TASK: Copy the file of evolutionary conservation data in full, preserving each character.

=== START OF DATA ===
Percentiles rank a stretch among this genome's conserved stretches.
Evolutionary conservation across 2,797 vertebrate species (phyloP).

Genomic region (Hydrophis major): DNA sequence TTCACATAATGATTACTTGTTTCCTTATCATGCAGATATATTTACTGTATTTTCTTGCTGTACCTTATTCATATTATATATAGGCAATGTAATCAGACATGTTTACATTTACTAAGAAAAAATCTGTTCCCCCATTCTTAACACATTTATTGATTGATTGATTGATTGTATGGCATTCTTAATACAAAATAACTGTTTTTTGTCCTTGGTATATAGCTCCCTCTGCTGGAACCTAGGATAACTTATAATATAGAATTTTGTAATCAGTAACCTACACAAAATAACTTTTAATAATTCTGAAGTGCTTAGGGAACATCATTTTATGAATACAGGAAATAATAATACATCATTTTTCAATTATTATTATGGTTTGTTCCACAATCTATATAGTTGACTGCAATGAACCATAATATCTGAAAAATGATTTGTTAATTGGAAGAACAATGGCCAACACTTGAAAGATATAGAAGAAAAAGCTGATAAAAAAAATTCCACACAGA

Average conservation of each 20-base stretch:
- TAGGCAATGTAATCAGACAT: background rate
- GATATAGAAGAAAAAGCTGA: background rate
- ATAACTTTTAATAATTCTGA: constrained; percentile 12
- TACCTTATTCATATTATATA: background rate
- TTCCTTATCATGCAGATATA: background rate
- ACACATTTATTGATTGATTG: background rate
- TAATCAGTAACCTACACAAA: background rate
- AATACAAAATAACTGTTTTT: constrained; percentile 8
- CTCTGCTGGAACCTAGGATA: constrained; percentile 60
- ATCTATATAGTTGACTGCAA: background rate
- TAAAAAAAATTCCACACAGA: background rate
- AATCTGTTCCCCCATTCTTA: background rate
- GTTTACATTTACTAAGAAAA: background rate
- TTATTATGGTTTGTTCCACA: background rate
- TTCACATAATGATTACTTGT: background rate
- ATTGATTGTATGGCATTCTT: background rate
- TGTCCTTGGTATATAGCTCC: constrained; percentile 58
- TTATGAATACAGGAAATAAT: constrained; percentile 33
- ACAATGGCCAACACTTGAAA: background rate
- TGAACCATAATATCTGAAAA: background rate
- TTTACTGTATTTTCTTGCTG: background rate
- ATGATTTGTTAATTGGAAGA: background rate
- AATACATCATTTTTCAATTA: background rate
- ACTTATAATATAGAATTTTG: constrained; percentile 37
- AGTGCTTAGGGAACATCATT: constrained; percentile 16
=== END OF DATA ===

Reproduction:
Percentiles rank a stretch among this genome's conserved stretches.
Evolutionary conservation across 2,797 vertebrate species (phyloP).

Genomic region (Hydrophis major): DNA sequence TTCACATAATGATTACTTGTTTCCTTATCATGCAGATATATTTACTGTATTTTCTTGCTGTACCTTATTCATATTATATATAGGCAATGTAATCAGACATGTTTACATTTACTAAGAAAAAATCTGTTCCCCCATTCTTAACACATTTATTGATTGATTGATTGATTGTATGGCATTCTTAATACAAAATAACTGTTTTTTGTCCTTGGTATATAGCTCCCTCTGCTGGAACCTAGGATAACTTATAATATAGAATTTTGTAATCAGTAACCTACACAAAATAACTTTTAATAATTCTGAAGTGCTTAGGGAACATCATTTTATGAATACAGGAAATAATAATACATCATTTTTCAATTATTATTATGGTTTGTTCCACAATCTATATAGTTGACTGCAATGAACCATAATATCTGAAAAATGATTTGTTAATTGGAAGAACAATGGCCAACACTTGAAAGATATAGAAGAAAAAGCTGATAAAAAAAATTCCACACAGA

Average conservation of each 20-base stretch:
- TAGGCAATGTAATCAGACAT: background rate
- GATATAGAAGAAAAAGCTGA: background rate
- ATAACTTTTAATAATTCTGA: constrained; percentile 12
- TACCTTATTCATATTATATA: background rate
- TTCCTTATCATGCAGATATA: background rate
- ACACATTTATTGATTGATTG: background rate
- TAATCAGTAACCTACACAAA: background rate
- AATACAAAATAACTGTTTTT: constrained; percentile 8
- CTCTGCTGGAACCTAGGATA: constrained; percentile 60
- ATCTATATAGTTGACTGCAA: background rate
- TAAAAAAAATTCCACACAGA: background rate
- AATCTGTTCCCCCATTCTTA: background rate
- GTTTACATTTACTAAGAAAA: background rate
- TTATTATGGTTTGTTCCACA: background rate
- TTCACATAATGATTACTTGT: background rate
- ATTGATTGTATGGCATTCTT: background rate
- TGTCCTTGGTATATAGCTCC: constrained; percentile 58
- TTATGAATACAGGAAATAAT: constrained; percentile 33
- ACAATGGCCAACACTTGAAA: background rate
- TGAACCATAATATCTGAAAA: background rate
- TTTACTGTATTTTCTTGCTG: background rate
- ATGATTTGTTAATTGGAAGA: background rate
- AATACATCATTTTTCAATTA: background rate
- ACTTATAATATAGAATTTTG: constrained; percentile 37
- AGTGCTTAGGGAACATCATT: constrained; percentile 16